In-Person (on Zoom) Instruction
For each module weekend, students will sign on to Zoom each day for intensive learning
modules that focus on practical skills, spiritual direction competencies and working with people of
particular faith traditions. Although each module is different, all of them contain elements of
spiritual direction, spirituality, and personal development. During each module a team of core and
guest faculty guides students in an integral learning experience, incorporating theoretical,
practical, and creative elements. Class content in the modules flows between didactic and
experiential artistic and reflective modalities.
In addition to intensive learning modules, students are required to participate in online classes in
the three to six weeks before the module attendance on Zoom. They also work independently on
reading, practicum, and spiritual practices. They communicate with faculty and classmates via
Moodle, email and/or social media.
ChI ’s curriculum has been designed to meet the growing need for inter-religious understanding as a tool for serving the diversity of our world today. Our educational approach is one of multi-modal education, always reaching for the balance of engaging the body as well as the mind and spirit, so that our students may learn to their greatest capacity, while having useful skills and tools with which to serve others.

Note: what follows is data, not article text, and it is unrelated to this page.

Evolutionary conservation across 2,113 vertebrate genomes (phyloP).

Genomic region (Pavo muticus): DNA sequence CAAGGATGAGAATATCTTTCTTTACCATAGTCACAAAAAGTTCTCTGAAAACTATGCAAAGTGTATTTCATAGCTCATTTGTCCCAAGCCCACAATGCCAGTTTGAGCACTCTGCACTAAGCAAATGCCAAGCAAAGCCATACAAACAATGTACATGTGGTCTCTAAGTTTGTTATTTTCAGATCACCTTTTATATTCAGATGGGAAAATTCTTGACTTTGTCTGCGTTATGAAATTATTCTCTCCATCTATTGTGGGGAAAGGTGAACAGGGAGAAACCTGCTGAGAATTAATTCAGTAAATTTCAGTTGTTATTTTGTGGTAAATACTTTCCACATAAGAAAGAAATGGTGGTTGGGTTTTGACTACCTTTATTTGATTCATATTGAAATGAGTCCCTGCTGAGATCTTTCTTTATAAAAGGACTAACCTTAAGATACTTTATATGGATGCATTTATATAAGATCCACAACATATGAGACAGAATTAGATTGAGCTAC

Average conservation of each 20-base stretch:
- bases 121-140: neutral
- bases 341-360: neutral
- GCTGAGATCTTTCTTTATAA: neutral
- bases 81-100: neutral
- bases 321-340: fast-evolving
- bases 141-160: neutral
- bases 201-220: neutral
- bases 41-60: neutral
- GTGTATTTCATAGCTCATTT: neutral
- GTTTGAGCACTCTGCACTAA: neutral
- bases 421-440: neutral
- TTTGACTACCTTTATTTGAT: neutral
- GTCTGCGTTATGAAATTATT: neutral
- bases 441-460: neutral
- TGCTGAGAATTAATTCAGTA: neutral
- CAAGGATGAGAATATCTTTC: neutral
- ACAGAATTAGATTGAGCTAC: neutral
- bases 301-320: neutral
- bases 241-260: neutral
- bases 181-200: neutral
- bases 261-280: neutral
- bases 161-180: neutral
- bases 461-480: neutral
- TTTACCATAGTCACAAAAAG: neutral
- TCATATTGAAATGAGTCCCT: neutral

In addition to recognizing the varieties of faiths and culture in our student body, the curriculum is designed based on the knowledge that individuals learn and receive information in a variety of ways. Renowned educator Howard Gardner, author of Frames of Mind: The Theory of Multiple Intelligences, identified a variety of styles through which individuals learn.
Over our years of teaching, we have discovered what Gardner calls “multiple Intelligences,” and what we call “ways of knowing.” Some of us know the world through movement or singing; these are kinesthetic or musical learners. We may know the Divine through walking or singing—or, like the Sufi Dervishes, as we turn or dance as a form of prayer. ChI has found that the most effective education begins in the cultural comfort zone of didactic presentation and providing foundational context, as a strong framework for study and understanding. Subsequently we build on this foundation, weaving all the elements of our program together through experiential and creative learning modalities.
This educational methodology of interweaving promotes an exciting learning environment and encourages individual ways of knowing—as well as serving as a foundation for understanding differences in the ways that others come to know themselves and their relationships to family, community, and Divinity.